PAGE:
The stuff in the jar is neither good or bad, it's just not the same as the real thing. I buy peeled garlic in 1/4 bags. It keeps for a week or two in the fridge and a microplane makes quick work of it, If I have a bunch to use up I throw it in the oven with a little olive oil mash it and toss in the freezer.

                                              The problem with the jars is they tend to live in fridges for months or years, ending up entirely flavorless.

                                              6 Replies
                                              1. re: Scrapironchef

                                                I can't stand jarred garlic myself. The taste is so strong, or off-tasting. I would rather have my own fresh garlic, and have complete control over how the garlic will taste, rather than have it already cut, in oil, etc., and God knows what else they put in there.
                                                I always keep a couple of heads in a garlic cellar, and take out what I need. I've never been tempted to used jarred garlic.

                                                1. re: Scrapironchef

                                                  Whoa Scrapironchef! easy! I do love garlic, and use fresh as well. I just don't cook every meal with it. My terminology was correct!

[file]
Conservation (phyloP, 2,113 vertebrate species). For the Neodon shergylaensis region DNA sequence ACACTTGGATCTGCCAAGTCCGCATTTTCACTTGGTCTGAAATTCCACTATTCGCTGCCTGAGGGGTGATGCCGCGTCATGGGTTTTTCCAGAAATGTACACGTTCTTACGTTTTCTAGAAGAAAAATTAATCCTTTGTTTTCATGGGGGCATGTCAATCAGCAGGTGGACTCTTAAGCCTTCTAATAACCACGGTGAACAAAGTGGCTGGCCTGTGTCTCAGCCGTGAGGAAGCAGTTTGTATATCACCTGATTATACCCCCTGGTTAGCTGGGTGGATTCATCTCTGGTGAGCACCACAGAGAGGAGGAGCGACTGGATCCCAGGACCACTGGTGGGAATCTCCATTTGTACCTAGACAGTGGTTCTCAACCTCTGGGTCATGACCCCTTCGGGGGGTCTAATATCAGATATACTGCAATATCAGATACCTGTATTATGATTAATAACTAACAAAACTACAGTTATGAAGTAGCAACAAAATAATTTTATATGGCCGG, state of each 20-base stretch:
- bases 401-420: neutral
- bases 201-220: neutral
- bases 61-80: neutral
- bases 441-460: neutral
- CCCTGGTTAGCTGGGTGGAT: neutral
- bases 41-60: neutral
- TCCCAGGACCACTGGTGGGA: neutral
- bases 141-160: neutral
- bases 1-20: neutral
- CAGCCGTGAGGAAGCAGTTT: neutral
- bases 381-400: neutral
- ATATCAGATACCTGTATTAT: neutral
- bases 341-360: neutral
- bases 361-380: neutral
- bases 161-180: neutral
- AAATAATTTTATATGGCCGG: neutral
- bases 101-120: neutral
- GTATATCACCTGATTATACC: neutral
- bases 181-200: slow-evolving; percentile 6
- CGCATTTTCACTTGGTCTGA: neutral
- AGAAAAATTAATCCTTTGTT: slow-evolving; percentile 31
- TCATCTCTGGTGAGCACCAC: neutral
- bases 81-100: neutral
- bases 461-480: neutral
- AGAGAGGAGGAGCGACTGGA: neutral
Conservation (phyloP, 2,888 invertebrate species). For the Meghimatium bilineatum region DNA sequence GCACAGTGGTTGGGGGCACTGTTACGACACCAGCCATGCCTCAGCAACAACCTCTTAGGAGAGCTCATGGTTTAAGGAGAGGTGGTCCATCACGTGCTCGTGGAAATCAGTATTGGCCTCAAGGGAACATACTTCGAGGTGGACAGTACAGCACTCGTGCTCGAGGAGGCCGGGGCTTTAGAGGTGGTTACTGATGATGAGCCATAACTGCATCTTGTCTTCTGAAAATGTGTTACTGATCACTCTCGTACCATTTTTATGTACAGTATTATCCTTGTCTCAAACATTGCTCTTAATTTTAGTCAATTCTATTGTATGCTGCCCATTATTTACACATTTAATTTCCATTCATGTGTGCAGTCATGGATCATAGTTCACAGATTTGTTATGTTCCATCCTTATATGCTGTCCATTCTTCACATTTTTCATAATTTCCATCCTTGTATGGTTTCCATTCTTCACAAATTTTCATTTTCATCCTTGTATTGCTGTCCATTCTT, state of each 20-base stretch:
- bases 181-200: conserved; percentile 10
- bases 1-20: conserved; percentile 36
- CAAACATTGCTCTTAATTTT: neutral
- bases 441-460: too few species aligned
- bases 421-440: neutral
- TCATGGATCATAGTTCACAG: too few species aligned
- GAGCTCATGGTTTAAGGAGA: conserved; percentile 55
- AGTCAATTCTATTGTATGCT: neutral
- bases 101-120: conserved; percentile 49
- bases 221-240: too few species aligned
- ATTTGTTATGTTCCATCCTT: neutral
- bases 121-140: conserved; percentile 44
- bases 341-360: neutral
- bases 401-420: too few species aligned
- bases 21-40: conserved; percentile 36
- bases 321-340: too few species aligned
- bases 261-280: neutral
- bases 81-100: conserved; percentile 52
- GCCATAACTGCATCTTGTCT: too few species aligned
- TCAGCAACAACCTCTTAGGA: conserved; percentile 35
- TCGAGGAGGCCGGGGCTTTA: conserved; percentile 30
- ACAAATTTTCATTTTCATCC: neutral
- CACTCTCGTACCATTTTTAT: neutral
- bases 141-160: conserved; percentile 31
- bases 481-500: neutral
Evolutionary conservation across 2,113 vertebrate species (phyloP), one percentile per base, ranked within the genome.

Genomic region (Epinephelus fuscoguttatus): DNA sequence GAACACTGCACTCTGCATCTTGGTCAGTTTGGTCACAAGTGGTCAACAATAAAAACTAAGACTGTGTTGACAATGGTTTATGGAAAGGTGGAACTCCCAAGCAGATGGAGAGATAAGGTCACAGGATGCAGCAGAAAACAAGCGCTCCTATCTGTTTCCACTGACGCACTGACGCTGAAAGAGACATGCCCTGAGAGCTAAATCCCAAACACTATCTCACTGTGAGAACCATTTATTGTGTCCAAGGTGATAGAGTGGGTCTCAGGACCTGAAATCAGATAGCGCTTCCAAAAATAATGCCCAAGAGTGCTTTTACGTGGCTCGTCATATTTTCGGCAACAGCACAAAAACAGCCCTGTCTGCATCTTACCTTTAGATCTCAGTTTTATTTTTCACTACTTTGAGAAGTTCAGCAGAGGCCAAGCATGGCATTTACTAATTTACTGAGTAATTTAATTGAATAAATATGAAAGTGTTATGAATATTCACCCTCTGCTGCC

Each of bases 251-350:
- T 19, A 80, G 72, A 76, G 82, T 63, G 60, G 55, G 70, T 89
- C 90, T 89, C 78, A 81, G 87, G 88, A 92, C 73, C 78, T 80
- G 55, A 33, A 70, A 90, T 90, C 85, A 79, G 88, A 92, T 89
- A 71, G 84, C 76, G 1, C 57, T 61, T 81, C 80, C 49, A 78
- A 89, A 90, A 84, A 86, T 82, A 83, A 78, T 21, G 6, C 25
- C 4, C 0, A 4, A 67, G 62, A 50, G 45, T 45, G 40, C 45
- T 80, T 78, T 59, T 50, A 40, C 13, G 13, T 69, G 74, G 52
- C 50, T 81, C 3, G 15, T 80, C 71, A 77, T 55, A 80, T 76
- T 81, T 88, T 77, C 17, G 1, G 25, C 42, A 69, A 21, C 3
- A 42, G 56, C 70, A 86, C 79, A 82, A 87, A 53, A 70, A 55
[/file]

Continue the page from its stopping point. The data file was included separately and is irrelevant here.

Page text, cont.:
1. re: Scrapironchef

                                                    As an aside, most Chinese start with "whack a clove of garlic with the cleaver" to get rid of the skin and to allow for better release of the juices and easier mincing...

                                                    1. re: Scrapironchef

                                                      @ Scrapironchef: thank you for the chuckle of the day! I like the peeled fresh garlic product. For some reason I find it incredibly fresh and extreme on inexpensive. A delight to work with.

                                                      1. re: Scrapironchef

                                                        you're so right. if a recipe doesn't have garlic in it, it's going to when i make it. (or else i'm probably not gonna make it.)

                                                        i just ate a salad tonight with a wonnnderfully intense garlic dressing and all i could think was, "how can i have garlic for dessert, too?"

                                                        1. re: Scrapironchef

                                                          I buy a HUGE jar and it lasts about three to four weeks. I actually have had issues with thin blood from eating so much garlic. My doc couldn't figure it out for the longest, then finally asked me about my garlic consumption-lol. Anyway, the jarred stuff is a good substitute in dishes that have lots of layers of flavor, but if you want the garlic to shine, you need to use fresh, or fresh roasted.

                                                        2. I prefer Trader Joe's brand of minced jarred garlic to the supermarket brands. There's less preservative taste. I also use garlic powder. I gave up on regularly buying fresh because of sprouting and because I often found it too sharp and harsh even after sauteeing - I do roast whole heads sometimes. Never thought about freezing roasted garlic and will try that.